Saturday, March 22, 2014


A good friend and collaborator recently purchased a REALISTIC MG-1 SYNTHESIZER (by Moog). These little sh*ts were sold through Radio Shack and other low end retailers and suffer from poor materials. The switches and faders are flimsy and the thing is stuffed with foam that degrades into conductive muck over time.
I advised that it would be a fun intro synth since the store said that it had just had the black gunk (dissolved foam etc) removed by the previous owner and a full replacement fader kit had been installed. Unfortunately there were some intermittent problems with many of the faders  when wiggled. I thought that this was just poor soldering and told him I would fix it in half an hour.

He bought it and enjoyed the sonic possibilities (he is primarily a freejazz sax player and drummer but is broadly creative) but was frustrated by the minor problems. I whizzed it upstairs to my lair and opened it up only to find a bit of a mess.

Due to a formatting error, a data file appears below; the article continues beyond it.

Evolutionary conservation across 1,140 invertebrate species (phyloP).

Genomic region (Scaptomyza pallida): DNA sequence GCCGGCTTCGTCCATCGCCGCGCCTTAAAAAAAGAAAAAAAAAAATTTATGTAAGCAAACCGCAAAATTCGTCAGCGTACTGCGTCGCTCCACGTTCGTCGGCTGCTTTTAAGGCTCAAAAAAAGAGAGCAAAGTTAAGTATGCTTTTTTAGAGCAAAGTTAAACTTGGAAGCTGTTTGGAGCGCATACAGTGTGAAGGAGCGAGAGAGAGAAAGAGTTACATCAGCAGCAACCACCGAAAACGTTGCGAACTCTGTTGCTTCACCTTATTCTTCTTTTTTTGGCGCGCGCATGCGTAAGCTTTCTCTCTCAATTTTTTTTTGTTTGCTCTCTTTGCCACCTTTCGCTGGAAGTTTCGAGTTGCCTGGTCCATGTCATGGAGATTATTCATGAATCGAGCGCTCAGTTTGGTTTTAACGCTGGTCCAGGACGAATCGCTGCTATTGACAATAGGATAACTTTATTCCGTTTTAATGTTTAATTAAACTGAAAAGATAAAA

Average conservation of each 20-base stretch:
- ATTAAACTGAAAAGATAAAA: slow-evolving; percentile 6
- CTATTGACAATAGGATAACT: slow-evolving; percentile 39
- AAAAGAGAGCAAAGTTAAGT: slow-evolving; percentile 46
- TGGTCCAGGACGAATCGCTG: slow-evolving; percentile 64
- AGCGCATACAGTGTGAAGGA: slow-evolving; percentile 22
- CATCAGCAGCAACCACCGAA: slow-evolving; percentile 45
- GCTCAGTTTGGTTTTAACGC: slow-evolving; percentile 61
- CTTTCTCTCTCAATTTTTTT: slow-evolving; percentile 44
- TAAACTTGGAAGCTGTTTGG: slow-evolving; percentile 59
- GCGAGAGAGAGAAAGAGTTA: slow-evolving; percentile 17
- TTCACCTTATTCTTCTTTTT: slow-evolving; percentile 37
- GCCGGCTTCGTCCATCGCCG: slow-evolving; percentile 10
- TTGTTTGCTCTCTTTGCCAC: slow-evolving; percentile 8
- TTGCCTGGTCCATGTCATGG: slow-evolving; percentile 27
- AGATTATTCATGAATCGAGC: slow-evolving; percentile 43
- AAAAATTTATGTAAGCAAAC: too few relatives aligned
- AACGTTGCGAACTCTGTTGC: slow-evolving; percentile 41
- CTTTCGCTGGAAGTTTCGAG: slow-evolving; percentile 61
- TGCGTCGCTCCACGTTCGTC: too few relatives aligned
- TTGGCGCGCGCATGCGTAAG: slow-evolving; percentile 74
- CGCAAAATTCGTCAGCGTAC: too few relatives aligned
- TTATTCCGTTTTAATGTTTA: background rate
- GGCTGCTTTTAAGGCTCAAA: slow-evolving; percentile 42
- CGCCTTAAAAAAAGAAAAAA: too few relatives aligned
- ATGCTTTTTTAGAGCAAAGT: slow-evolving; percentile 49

Whoever had done the fader repair had apparently never soldered (or desoldered, more likely) before and had managed to lift almost every pad. There were no cold solder or cracked joint problems, just a dozen lifted pads. He/she had fully burnt and removed the extra pads that provide physical stability to the faders as well, meaning they were much more vulnerable to movement-based cracking.

I had to spend more time in there working around these issues and would still like to physically reinforce the faders in some way so they don't break in a few months. These machines are flimsy and the price has now climbed near to that of a much more robust synthesizer. They seem to sell well nonetheless on account of their petite dimensions. After working on the ROGUE last month I would have to say, get a ROGUE if you can, they are small and built better.